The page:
Child Abuse Laws in Idaho: These are the Child Abuse Laws for the State of Idaho
When young children are deliberately neglected or abused physically, sexually or psychologically, it can lead to their lives being affected severely. They can suffer long-term trauma as a result of such acts. Child abuse is a significant problem faced everywhere when those who are supposed to take care of the child abuse the child. Strict laws are therefore in place to act against child abuse.
The following are the child abuse laws in the state of Idaho.
The law in Idaho dealing with child abuse is Idaho Statutes Title 16 – Juvenile Proceedings Chapter 16 – Child Protective Act
The Department of Health and Welfare is the authority for receiving reports and taking action on issues of child abuse in Idaho. The department runs programs statewide for child welfare and protection.
Policy Against Child Abuse
The policy of the State of Idaho is to promote the welfare of a child in his/her own home. The department aims to preserve the unity and privacy of the family. In case a victim of child abuse has to be placed in a house, the sibling shall also be placed in the same home, where possible.
Child Abuse Definition
Child abuse or neglect is defined as an act or omissions of a person related to, staying with or responsible for the child’s care that leads to physical or psychological harm for a child.
For this definition, one who is under the age of eighteen are considered as a ‘child.'
Following would be considered as child abuse in Idaho:
- When the child has evidence of injury or bleeding, malnutrition, burns, fracture, poisoning, hematoma, swelling of soft tissue, emotional distress, failure to thrive, degradation or death; when any of the above has not happened accidentally.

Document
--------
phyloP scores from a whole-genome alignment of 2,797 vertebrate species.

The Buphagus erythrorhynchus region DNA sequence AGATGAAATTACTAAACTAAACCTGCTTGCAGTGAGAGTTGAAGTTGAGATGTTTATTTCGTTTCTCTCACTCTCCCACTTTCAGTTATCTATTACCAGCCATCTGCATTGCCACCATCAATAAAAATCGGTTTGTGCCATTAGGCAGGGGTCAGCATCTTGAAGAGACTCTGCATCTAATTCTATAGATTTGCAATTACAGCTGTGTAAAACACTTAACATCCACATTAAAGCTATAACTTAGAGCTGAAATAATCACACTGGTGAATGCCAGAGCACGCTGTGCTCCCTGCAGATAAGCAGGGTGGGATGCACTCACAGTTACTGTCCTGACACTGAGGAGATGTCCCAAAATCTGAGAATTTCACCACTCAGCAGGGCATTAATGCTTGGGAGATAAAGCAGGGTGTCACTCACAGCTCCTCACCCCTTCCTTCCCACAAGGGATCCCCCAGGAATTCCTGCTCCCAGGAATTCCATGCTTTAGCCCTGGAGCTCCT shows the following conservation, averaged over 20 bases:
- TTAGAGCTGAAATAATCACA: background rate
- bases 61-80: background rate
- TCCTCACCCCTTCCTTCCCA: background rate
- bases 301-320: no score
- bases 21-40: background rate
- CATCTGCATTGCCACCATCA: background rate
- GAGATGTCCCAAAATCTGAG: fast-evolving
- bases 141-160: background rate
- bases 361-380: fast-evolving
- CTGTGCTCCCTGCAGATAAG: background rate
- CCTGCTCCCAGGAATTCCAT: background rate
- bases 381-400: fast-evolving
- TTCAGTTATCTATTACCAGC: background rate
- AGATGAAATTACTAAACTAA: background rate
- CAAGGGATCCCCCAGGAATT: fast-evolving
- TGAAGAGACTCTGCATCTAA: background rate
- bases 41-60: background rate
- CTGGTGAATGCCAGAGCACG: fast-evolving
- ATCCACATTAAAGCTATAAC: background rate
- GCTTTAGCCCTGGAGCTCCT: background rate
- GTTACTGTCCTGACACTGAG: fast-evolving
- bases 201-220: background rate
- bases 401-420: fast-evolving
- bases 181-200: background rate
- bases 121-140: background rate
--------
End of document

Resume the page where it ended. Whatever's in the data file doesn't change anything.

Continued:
- Sexual contact or conduct with a child including incest, molestation, fondling, prostitution, pornographic filming,
- Not providing a child with food, shelter, clothing, physical care, health care, etc.
- When the child is abandoned
Reporting Child Abuse in Idaho
Any instance of child abuse that comes to notice must be reported by a physician or health practitioner or pharmacist, school employee, law enforcement agency members, providers of child care. This report should be made within 24 hours of coming to know of the abuse or neglect.
Those who report child abuse shall have immunity from liabilities, provided they say in good faith.
Action Against Child Abuse
As an emergency, a peace officer is allowed to take the child into protective custody even without an order. But within 48 hours, a shelter care hearing has to be held. An alleged offender may also be removed from the home as an emergency, without an order.
The judge shall hold all hearings under the Child protective act in an informal manner. The child may be excluded from the discussions. When a child has to present evidence at a conference, a parent/guardian/counselor may be allowed in the witness stand with the child.
Under the act, a guardian may be appointed by the court for a child under 12. The court may also appoint counsel for the guardians if needed.
When a child is taken into shelter care, a hearing is held with the child and the parents to decide whether the child can be handed back. The court shall decide after hearing all parties.
During any hearing, an investigative report prepared by the Dept. of social services shall be placed before the court.
Where the parents are accused of being responsible for child abuse, their parental relationship can be terminated by the court.
Where emergency care is required, the court can order the same. Also, childcare support expenses can be charged by the court from the parents.